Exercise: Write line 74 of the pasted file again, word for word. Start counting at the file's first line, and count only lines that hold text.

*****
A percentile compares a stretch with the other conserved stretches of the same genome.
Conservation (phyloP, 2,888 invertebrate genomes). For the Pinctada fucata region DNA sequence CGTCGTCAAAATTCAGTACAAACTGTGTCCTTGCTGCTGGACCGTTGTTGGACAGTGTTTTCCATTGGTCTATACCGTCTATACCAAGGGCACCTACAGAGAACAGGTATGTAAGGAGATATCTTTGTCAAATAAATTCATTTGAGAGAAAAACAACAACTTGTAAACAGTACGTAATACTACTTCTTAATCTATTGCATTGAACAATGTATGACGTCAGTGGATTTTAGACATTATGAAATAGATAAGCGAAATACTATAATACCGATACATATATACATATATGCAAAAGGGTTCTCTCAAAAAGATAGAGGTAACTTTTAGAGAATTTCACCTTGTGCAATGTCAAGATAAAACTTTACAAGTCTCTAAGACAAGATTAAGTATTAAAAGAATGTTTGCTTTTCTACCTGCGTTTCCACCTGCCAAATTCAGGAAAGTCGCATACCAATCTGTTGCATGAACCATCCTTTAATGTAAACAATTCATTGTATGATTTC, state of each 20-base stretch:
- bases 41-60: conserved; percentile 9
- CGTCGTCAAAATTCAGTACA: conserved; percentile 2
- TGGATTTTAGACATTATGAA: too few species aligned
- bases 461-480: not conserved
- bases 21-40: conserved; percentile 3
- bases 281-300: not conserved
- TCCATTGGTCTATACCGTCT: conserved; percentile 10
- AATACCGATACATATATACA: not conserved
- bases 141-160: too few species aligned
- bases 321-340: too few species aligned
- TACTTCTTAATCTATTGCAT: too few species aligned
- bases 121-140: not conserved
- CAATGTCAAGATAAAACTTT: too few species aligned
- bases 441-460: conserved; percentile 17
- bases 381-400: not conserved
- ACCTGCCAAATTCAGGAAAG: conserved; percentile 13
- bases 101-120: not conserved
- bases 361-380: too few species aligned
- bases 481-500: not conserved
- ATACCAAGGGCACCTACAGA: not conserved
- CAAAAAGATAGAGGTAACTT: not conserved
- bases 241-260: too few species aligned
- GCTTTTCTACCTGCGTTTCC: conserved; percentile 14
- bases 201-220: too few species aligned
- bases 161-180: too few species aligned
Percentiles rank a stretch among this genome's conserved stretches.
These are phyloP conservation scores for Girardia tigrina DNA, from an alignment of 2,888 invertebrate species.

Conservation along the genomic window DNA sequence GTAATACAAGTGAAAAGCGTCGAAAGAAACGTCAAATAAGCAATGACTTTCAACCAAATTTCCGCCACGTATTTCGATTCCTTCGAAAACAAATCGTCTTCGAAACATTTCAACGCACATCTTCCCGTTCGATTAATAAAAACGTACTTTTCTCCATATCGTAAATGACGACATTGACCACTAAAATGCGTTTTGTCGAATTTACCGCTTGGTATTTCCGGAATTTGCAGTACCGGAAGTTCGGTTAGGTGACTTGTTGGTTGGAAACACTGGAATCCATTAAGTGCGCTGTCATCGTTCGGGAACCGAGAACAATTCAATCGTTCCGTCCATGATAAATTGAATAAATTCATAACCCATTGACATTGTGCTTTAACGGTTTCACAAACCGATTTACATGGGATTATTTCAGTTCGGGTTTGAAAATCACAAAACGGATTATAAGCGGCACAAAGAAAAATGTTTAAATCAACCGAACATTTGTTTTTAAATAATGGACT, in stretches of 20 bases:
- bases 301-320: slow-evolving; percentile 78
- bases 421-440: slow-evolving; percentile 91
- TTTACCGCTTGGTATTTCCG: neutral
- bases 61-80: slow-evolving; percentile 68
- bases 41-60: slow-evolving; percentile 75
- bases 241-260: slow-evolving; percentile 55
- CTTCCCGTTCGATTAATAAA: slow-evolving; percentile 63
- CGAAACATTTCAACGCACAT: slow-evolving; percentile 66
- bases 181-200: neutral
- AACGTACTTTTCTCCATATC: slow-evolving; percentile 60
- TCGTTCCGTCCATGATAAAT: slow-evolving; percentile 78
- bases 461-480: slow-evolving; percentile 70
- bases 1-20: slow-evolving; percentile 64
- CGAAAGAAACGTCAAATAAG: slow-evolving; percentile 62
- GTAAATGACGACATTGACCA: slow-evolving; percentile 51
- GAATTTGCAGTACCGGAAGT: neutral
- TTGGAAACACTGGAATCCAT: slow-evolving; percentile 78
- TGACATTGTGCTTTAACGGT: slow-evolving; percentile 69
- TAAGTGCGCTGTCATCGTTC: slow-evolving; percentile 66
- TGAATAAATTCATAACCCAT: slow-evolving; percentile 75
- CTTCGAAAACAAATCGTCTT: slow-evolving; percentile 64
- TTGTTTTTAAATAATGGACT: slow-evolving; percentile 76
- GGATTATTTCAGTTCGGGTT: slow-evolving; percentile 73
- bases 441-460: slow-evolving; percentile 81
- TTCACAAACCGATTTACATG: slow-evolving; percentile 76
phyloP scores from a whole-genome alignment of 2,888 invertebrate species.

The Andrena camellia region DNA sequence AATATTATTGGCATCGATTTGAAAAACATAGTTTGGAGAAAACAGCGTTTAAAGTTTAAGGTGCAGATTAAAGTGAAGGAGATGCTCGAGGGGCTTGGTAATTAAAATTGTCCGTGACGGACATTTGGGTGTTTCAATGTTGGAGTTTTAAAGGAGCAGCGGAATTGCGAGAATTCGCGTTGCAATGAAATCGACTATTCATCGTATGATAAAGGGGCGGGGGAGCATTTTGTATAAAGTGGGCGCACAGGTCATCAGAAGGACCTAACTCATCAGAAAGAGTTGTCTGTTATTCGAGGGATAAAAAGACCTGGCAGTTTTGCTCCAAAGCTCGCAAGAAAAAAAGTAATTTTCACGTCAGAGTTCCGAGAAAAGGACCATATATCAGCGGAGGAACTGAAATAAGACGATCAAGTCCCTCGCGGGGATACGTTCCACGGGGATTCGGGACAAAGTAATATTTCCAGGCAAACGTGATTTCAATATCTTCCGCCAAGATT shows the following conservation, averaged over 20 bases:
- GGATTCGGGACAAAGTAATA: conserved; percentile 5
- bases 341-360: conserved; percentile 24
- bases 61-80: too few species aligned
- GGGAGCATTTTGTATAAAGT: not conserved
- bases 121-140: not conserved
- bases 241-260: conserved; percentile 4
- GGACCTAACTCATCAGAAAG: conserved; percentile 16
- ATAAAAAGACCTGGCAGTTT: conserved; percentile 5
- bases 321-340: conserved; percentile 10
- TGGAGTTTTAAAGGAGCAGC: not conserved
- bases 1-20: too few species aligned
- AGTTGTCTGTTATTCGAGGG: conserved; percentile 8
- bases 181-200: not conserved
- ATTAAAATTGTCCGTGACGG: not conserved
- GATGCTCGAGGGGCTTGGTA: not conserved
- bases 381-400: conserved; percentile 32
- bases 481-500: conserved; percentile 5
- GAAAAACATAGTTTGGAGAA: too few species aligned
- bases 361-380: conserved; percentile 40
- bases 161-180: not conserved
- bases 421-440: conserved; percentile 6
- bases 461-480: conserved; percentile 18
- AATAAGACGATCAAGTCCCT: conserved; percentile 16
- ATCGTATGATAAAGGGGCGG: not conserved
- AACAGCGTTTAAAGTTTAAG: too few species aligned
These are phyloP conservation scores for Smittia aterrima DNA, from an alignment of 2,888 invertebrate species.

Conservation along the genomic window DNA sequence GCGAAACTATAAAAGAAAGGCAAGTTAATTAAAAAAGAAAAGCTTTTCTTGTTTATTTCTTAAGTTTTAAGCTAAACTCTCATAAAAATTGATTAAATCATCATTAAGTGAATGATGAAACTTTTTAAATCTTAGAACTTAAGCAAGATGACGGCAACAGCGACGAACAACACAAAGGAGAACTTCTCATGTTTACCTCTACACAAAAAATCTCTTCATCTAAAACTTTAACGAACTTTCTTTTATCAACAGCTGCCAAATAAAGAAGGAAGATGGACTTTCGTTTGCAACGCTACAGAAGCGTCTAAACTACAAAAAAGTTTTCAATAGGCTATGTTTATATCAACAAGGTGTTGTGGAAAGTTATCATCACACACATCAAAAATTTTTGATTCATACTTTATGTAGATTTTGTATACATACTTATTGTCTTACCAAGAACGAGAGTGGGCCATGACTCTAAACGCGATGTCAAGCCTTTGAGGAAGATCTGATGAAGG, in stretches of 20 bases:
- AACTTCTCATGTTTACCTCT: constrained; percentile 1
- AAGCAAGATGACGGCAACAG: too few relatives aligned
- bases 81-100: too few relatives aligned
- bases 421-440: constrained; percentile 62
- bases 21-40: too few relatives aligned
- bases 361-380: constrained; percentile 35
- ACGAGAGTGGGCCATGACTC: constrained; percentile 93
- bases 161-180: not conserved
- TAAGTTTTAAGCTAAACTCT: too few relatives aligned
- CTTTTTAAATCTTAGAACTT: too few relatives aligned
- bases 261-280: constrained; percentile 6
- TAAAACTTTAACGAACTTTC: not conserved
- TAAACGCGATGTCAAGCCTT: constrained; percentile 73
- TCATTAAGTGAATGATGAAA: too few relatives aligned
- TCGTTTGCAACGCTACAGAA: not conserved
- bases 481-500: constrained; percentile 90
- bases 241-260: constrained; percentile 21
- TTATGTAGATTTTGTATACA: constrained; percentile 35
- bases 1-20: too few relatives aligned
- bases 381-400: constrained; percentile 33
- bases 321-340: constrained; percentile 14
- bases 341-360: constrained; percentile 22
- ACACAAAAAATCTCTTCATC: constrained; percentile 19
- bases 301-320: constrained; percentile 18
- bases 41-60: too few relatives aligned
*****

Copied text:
- bases 481-500: conserved; percentile 5